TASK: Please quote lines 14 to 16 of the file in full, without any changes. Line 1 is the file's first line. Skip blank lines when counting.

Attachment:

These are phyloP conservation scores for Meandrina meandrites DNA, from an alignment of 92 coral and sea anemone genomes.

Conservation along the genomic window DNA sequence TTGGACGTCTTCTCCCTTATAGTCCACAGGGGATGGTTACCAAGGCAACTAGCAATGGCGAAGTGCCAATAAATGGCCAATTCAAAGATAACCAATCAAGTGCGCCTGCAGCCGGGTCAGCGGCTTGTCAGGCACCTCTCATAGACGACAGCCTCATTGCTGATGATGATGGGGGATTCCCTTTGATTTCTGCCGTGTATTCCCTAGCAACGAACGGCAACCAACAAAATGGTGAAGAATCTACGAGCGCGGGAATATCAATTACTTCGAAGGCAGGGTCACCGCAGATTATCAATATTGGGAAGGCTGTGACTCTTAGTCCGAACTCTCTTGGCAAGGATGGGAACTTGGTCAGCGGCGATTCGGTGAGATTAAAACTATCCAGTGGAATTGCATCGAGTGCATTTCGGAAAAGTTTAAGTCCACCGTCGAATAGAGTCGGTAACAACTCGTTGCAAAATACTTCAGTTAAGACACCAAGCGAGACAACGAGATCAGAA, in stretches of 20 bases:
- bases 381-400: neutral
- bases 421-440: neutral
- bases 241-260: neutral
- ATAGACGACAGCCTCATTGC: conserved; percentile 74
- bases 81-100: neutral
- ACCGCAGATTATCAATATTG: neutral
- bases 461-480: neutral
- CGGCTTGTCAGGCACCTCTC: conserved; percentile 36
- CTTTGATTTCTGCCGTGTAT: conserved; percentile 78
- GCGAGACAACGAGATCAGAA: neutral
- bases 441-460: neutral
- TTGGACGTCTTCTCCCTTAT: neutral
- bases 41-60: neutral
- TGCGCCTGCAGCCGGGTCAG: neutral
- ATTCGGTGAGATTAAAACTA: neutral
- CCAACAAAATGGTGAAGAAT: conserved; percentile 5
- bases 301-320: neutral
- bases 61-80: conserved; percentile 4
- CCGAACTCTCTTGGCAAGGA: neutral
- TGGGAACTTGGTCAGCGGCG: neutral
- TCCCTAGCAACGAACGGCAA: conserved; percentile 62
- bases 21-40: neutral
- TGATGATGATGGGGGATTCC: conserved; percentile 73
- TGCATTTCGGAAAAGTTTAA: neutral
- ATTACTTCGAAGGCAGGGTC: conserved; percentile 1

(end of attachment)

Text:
- TTGGACGTCTTCTCCCTTAT: neutral
- bases 41-60: neutral
- TGCGCCTGCAGCCGGGTCAG: neutral